Why Journalism Is Dead

Today, the New York Times' ombudsman public editor wrote a piece titled Should the Times Be a Truth Vigilante? In it, he asked if reporters should “challenge 'facts'” asserted by newsmakers they write about.”

I was a little flummoxed that he felt compelled to ask readers if they expected reporters to try to get at the truth. It seemed pretty obvious to me that reporters are supposed to report what they see and hear, what people say, and perhaps give background to an event. As for “challenging” newsmakers, it used to be routine for reporters to “challenge” the president by yelling questions at him as he left for his helicopter. Or to “challenge” the press secretary when he tried to give his spin on an event.

But apparently, that's not the kind of “challenging” the ombudsman public editor had in mind.

One example mentioned recently by a reader: As cited in an Adam Liptak article on the Supreme Court, a court spokeswoman said Clarence Thomas had “misunderstood” a financial disclosure form when he failed to report his wife’s earnings from the Heritage Foundation. The reader thought it not likely that Mr. Thomas “misunderstood,” and instead that he simply chose not to report the information.

Another example: on the campaign trail, Mitt Romney often says President Obama has made speeches “apologizing for America,” a phrase to which Paul Krugman objected in a December 23 column arguing that politics has advanced to the “post-tru

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In other words, “challenging” newsmakers really is just another term for “attacking Republicans.” Note that the ombudsman doesn't mention challenging any of President Obama's lies–er, “facts.” Instead, he discusses it in terms of (a) “challenging” facts one can't disprove (how does the reader know Justice Thomas didn't misunderstand the financial disclosure form?) or (b) nitpicking about political assertions (it's perfectly accurate to assert President Obama went on an “apology tour” without having to prove he used the word “apology”).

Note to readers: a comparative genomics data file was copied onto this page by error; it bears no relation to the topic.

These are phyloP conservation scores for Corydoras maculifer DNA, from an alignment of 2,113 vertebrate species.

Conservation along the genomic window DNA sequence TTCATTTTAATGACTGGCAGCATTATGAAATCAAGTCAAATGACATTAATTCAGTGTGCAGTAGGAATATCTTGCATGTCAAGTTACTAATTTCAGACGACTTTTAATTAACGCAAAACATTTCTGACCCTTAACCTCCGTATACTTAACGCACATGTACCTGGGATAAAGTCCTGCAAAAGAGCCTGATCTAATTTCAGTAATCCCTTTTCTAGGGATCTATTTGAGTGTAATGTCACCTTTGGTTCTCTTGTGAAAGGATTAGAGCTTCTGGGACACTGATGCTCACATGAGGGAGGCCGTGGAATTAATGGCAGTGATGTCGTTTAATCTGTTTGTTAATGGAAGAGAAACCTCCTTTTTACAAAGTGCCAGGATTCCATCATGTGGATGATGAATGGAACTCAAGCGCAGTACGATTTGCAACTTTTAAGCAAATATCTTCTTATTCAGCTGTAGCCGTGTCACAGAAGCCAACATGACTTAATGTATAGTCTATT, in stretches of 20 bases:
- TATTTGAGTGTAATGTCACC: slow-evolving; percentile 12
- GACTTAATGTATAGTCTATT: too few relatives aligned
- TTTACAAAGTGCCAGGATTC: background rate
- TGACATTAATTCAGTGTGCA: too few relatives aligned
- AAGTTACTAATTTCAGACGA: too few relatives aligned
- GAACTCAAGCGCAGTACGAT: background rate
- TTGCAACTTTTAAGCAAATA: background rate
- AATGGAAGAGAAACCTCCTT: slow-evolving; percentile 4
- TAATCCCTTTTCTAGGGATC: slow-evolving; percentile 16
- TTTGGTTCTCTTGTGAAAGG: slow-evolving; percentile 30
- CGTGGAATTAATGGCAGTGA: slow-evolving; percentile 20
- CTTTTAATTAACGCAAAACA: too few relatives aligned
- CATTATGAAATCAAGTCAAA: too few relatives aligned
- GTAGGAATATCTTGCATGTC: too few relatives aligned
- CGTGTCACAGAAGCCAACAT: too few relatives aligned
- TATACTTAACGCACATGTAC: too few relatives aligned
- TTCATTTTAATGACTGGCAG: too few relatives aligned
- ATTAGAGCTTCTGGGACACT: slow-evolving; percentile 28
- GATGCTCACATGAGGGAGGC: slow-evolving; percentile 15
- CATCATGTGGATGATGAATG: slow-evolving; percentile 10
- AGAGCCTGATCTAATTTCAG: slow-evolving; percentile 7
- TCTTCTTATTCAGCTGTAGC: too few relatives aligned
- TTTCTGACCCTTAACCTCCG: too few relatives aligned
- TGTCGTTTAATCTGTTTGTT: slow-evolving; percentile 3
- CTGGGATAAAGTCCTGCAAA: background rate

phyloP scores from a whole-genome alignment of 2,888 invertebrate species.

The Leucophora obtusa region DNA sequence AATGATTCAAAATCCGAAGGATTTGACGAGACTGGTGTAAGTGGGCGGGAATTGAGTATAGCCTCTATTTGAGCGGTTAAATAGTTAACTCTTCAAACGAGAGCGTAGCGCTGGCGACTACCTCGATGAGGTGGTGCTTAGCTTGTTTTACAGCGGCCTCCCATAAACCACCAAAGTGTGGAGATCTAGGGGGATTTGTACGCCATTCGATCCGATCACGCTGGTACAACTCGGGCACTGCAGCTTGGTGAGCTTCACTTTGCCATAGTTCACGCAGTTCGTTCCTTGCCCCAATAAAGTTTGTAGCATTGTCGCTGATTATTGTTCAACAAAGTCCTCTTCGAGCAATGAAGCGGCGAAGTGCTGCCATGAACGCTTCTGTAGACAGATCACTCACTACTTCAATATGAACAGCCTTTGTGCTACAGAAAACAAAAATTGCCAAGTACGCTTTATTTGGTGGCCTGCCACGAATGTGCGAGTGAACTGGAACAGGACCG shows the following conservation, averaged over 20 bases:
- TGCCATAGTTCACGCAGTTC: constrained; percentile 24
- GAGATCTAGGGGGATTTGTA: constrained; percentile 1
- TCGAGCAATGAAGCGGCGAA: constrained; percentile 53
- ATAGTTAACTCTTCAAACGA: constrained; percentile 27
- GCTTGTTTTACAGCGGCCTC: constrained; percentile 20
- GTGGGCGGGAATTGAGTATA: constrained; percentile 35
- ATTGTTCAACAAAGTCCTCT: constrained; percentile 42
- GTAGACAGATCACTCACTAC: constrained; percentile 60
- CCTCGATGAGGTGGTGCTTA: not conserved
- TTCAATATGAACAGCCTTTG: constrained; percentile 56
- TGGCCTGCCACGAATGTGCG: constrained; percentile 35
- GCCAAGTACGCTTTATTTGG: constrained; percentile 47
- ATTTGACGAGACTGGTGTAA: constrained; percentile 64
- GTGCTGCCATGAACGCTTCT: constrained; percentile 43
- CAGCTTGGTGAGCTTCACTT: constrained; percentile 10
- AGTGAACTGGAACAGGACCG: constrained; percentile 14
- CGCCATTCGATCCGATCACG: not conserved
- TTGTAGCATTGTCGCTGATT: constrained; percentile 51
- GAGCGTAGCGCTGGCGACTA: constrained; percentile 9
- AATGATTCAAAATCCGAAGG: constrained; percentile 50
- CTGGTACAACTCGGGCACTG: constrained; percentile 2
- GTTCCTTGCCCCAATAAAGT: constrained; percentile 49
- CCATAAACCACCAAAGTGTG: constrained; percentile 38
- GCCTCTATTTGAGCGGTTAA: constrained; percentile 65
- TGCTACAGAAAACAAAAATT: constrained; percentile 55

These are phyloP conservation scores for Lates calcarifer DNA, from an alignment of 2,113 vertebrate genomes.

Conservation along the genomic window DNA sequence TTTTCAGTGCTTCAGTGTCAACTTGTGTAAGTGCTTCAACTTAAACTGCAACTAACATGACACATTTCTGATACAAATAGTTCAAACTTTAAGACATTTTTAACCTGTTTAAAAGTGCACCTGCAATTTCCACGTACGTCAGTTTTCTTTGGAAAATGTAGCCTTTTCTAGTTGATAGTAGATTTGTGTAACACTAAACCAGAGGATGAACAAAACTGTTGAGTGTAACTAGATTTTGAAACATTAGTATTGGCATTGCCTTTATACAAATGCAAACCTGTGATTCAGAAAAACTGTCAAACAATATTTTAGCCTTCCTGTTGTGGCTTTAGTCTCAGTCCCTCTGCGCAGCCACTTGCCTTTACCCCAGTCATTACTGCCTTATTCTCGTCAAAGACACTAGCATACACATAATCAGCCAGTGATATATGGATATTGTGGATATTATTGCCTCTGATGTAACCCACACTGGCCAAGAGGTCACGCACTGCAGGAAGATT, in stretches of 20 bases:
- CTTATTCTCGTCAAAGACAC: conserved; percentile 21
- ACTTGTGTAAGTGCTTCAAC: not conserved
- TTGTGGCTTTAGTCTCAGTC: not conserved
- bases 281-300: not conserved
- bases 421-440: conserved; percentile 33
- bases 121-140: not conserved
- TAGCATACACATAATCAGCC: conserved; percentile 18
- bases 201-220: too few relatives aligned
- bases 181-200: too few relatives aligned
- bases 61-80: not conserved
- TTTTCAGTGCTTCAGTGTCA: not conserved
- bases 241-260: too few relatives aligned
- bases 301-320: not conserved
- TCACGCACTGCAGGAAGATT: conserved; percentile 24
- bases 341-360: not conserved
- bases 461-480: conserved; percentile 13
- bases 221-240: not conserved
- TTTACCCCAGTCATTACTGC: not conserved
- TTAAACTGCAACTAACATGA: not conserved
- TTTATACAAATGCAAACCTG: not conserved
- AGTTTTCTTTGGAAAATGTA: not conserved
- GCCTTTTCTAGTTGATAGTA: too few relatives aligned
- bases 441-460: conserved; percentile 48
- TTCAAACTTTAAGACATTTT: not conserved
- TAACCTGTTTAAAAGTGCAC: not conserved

Moreover, one person's “fact” is another person's “opinion.” How many times at the old Common Sense Political Thought did a liberal assert that President Bush “knew” there were no WMDs in Iraq? Or that GWB wanted 9/11 to happen? Or that Republicans want poor people to die? Such comments are beyond the pale, but they are all opinions and, like noses, everybody has one.

Reporters are supposed to check facts anyway. What liberals like the NYT ombudsman public editor want is the ability to toss objectivity in any form out the window. So when a pro-life person talks about life beginning at conception, the reporter can “challenge” that person to “prove' it.

Because as every leftwinger knows, facts are liberal things, right?

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  1. From Patterico:

    Daley Stepping Down in “Rare” White House Shake-Up

    Filed under: General — Karl @ 7:40 am

    The New Hampshire primary preempted my mockery of this New York Times article, which had the audacity to run the above headline — without the quote marks — in marking the departure of White House chief of staff William M. Daley:

    It was a distracting shake-up in a White House that has prided itself on a lack of internal drama, with a tightly knit circle of loyal senior advisers playing a steadying role.

    In the real world, no president has gone through as many chiefs of staff in their first term as Obama has to date. And that’s just for starters, well beyond the shuffling of people like David Axelrod to Obama’s reelect campaign.

    Consider Obama’s original economic team. Peter Orszag, Christina Romer, Larry Summers and Jared Bernstein are all gone, as is Austan Goolsbee, leaving tax-cheating Treasury Secretary Tim Geithner as the anchor of Obamanomics.

    Press Secretary Robert Gibbs is gone, as is Deputy Press Secretary Bill Burton and White House communications director Anita Dunn.

    Melody Barnes was the White House’s chief domestic policy adviser. Not anymore.

    Gen. Jim Jones is no longer Obama’s National Security adviser, after a tenure marked by sniping that sent Deputy National Security Adviser and Chief of Staff to the NSC Mark Lippert back to military service. That happened before Obama’s major Pentagon shakeup last April in which the vacancy caused by the departure of Secretary of Defense Robert Gates was filled by Leon Panetta, whose seat at the CIA was filled in turn by Gen. David Petraeus.

    Moreover, two books suggest there were plenty of factions and infighting during the president’s term. One of them was written by Jodi Kantor — a reporter for the New York Times.